The costly failure of the Bay of Pigs Invasion in 1961 did not deter the United States from intervening in the politics of its Caribbean neighbours to prevent the spread of communism. Just four years later, on 28 April 1965, the administration of Lyndon Johnson responded to the start of the Dominican Civil War and fears of “a second Cuba” with the launch of Operation Power Pack. US Marine Corps entered Santo Domingo and would maintain their occupation of the island until September 1966, successfully quashing the popular uprising and managing the installation of the authoritarian but pro-American government of Joaquín Balaguer.
On 4 July 1965 a group of Dominican artists, poets and playwrights delivered a statement deploring the ‘unspeakable outrage’ of American intervention in issues of national sovereignty and self-determination. Under the auspices of the Frente Cultural Constitucionalista (Constitutionalist Cultural Front) the artists called for the use of art in aid on society and would make posters, organise art exhibitions and publish a collection of poems in support of the revolution.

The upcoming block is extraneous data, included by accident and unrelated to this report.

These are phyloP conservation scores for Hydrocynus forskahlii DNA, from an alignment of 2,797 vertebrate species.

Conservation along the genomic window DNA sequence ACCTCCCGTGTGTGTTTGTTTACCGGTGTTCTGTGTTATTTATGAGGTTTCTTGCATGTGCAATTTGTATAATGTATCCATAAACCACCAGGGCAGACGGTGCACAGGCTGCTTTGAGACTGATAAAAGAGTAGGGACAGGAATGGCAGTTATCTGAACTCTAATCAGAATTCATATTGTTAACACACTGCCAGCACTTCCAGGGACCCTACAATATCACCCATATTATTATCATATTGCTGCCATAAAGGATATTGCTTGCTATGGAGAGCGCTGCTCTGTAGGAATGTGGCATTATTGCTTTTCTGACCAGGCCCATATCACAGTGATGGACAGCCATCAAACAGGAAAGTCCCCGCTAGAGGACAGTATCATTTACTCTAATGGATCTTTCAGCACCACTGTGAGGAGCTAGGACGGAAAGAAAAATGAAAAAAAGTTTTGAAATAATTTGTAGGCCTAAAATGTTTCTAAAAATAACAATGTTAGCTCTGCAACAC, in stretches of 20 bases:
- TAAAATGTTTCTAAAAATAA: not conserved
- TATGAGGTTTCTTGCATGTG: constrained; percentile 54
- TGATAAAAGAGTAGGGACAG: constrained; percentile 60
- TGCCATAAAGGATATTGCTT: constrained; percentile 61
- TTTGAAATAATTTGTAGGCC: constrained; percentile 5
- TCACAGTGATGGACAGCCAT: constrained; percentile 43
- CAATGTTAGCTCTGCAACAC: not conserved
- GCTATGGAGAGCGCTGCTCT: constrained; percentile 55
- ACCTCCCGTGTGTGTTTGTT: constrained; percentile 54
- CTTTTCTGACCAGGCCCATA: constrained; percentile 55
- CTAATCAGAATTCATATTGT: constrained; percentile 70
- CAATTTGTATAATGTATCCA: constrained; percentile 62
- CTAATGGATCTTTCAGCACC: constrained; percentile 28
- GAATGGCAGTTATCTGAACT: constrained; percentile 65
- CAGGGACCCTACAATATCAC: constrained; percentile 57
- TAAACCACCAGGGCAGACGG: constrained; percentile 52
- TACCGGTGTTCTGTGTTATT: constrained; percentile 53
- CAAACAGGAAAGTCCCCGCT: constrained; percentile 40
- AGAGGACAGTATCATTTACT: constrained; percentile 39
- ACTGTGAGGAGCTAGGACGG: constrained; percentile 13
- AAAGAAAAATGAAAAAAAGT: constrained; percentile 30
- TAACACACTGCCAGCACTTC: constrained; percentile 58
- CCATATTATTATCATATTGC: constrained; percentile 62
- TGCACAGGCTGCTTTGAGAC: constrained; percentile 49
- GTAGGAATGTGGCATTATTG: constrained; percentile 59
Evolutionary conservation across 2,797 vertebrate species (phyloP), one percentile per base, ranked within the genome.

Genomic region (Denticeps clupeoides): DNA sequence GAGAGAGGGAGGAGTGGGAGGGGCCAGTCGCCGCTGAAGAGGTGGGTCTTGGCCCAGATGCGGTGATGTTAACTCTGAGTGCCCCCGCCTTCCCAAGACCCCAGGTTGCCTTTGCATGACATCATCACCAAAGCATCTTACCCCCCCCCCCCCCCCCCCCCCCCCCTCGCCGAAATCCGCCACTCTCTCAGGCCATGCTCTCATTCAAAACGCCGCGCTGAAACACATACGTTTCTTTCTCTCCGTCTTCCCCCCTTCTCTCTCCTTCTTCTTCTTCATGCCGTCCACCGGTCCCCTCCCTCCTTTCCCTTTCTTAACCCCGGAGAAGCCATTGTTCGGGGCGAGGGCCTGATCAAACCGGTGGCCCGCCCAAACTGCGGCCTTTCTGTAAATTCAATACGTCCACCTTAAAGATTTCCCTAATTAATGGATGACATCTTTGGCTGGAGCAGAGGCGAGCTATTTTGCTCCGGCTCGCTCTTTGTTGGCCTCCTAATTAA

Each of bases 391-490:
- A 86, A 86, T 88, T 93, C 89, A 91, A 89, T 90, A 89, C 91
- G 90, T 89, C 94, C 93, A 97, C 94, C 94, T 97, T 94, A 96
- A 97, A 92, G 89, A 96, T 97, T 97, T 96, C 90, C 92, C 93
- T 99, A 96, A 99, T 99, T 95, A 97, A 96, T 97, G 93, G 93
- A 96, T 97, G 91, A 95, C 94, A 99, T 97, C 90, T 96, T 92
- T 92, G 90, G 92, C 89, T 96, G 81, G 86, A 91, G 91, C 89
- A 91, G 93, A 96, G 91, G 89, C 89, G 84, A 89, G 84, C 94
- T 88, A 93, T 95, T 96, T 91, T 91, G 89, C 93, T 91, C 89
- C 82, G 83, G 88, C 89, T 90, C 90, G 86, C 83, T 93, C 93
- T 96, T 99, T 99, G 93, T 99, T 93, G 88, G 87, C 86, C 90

The action was led by militant painter Silvano Lora, who that year created a series of paintings entitled Guerra de Abril (War of April). Under Balaguer’s rule Lora was forced into exile, but throughout his life the artist remained fiercely committed to social causes. In recognition of his lasting influence, in 2013 (ten years after his death) the Galería Nacional de Bellas Artes in Santo Domingo celebrated his work in the exhibition Silvano Lora: Un Arte Combatiente (Silvano Lora: A Combatant Art).
Image: Silvano Lora, Homenaje a Jacques Viau (Tribute to Jacques Viau) from the series Guerra de Abril (War of April), 1965. Acrylic on canvas, 64 x 44. Collection Tony Raful.